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Information flow in a mammalian signal transduction pathway

Item Type:Book Section
Title:Information flow in a mammalian signal transduction pathway
Creators Name:Benary, M. and Nolis, I. and Blüthgen, N. and Loewer, A.
Abstract:The mammalian signal transduction network relays detailed information about the presence and concentration of ligands on the outside of the cell to the nucleus, and alters cellular behaviour by changing gene expression. Since signal transduction pathways exhibit striking similarities to typical communication systems, the framework of information theory can be directly applied to better understand cellular signalling. During the current funding period of the priority program InKoMBio, we determined the information transmission capacities of the prototypic MAPK pathway using a combination of single cell experimentation and information theoretical calculations. Surprisingly, our results indicate that the signalling network transmits less than one bit of information. Rather than faithfully reporting extracellular concentrations of the ligand EGF, it responds in a binary manner. In addition, molecular noise interferes with a robust encoding of the presence of the input signal, limiting the information content even further. We observed similarly limited channel capacities for two other signalling pathways, the TGFβ/SMAD and p53 networks. As many studies in different biological model systems suggest that cells can gain more information than 1-bit about their environment using signalling pathways, we aim to investigate what is limiting the information transmission capabilities at the single cell level and how cells maximise the amount of information gained from external and internal sources to ensure a proper physiological response. We hypothesise that the pathways integrate information from the cellular context, which could explain the apparently low-channel capacity. We therefore propose to use information theory, single cell experimentation and mathematical modelling to study the influence of contextual information, by addressing the following specific questions: (i) how does the state of a cell influence the response to an external signal, (ii) how does the context of previous stimuli influence the response and (iii) what are common principles of context-dependent signalling across different pathways? We will use live-cell imaging and immunofluorescence assays to measure signalling and context, and calculate the contribution of contextual information using conditional mutual information, context trees and parsimonious Bayesian networks. To gain a predictive understanding of the underlying molecular mechanisms, we will expand existing mathematical models of the pathways to include the interacting regulatory processes that provide context and analyse their information theoretical properties. Using network perturbations, we will experimentally validate model predictions.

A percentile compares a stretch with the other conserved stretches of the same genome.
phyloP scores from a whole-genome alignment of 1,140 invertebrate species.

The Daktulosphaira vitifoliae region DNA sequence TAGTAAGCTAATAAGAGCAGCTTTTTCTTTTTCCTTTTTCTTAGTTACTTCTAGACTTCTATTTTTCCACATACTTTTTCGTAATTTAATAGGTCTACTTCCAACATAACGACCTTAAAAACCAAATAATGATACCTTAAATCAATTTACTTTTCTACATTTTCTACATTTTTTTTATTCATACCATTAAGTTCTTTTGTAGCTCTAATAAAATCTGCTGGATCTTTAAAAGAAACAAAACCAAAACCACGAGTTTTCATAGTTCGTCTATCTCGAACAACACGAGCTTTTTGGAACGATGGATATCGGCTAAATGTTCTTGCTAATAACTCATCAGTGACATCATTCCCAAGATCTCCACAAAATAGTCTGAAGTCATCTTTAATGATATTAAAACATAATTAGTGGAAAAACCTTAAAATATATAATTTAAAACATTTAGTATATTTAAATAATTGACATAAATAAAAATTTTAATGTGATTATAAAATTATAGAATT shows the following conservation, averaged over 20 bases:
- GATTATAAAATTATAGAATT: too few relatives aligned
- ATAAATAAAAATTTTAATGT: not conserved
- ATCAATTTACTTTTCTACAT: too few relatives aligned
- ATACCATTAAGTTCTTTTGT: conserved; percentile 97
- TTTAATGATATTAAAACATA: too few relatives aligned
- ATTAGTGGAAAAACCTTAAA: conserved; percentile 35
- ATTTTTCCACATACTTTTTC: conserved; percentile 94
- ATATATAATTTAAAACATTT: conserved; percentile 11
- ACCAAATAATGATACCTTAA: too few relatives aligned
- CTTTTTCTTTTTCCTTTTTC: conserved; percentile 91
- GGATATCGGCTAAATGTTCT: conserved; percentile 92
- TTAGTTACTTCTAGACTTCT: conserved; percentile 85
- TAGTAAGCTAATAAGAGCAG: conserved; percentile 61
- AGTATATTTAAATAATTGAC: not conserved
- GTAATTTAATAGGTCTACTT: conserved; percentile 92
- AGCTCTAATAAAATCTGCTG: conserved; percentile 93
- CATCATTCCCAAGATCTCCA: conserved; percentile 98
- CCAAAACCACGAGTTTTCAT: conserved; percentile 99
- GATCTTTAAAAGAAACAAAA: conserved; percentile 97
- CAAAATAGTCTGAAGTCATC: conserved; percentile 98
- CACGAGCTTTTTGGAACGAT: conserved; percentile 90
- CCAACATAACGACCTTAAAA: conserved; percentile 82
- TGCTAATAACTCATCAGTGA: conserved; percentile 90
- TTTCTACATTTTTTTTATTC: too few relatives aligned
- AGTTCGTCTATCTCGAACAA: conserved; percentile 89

Series Name:Lecture Notes in Bioengineering
Title of Book:Information- and Communication Theory in Molecular Biology
Page Range:101-114
Official Publication:https://doi.org/10.1007/978-3-319-54729-9_3

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